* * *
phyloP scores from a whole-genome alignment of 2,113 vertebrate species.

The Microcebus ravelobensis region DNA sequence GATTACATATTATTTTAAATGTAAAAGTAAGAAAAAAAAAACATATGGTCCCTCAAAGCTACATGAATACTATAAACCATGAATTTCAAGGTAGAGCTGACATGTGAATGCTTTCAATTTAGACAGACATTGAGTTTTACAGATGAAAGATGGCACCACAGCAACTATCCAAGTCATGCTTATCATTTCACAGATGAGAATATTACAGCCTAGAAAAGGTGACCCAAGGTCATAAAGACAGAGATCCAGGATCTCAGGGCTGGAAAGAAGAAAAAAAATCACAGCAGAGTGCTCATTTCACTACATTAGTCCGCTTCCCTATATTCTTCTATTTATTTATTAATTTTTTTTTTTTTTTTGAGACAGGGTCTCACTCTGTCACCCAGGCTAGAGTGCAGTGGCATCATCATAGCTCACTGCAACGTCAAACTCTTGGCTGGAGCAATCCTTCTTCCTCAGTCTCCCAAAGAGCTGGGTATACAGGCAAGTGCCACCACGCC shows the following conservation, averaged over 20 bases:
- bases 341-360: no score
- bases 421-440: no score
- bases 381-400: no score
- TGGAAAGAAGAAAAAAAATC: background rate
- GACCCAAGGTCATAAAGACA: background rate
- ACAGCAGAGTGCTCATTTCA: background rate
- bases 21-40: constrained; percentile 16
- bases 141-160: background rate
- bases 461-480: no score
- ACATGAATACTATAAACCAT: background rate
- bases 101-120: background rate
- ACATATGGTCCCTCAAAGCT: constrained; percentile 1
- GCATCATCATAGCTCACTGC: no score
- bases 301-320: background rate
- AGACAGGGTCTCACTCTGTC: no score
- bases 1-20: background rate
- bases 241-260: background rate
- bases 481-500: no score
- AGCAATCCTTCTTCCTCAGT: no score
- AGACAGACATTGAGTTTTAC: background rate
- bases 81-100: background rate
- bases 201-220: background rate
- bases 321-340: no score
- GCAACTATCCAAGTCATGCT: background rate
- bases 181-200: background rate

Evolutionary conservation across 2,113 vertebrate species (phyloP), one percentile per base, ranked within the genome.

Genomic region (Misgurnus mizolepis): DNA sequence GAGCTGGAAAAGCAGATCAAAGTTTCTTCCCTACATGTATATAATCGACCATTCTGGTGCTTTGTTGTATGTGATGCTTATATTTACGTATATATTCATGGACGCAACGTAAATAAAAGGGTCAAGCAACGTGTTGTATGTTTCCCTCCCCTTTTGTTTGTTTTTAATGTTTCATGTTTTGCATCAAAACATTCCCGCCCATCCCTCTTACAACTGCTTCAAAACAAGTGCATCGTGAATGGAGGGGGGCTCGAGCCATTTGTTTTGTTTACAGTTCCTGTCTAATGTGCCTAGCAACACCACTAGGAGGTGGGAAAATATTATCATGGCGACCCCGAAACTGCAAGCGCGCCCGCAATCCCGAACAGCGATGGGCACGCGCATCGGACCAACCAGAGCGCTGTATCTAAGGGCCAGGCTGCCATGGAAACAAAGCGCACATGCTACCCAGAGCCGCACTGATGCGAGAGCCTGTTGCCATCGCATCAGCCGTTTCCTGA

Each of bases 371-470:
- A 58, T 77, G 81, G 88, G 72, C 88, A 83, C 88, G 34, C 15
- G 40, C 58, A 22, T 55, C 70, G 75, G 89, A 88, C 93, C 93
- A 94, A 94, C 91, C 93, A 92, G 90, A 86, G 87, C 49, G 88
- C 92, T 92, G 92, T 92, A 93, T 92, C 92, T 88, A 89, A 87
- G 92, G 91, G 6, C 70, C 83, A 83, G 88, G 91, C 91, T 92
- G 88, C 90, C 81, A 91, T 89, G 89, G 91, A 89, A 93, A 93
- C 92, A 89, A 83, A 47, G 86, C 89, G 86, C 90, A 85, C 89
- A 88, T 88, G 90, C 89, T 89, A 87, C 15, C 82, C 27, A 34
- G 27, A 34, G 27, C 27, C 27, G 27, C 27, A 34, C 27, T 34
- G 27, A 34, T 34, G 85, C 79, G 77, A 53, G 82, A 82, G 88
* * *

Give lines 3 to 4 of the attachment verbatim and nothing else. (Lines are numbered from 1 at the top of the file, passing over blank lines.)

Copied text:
- bases 341-360: no score
- bases 421-440: no score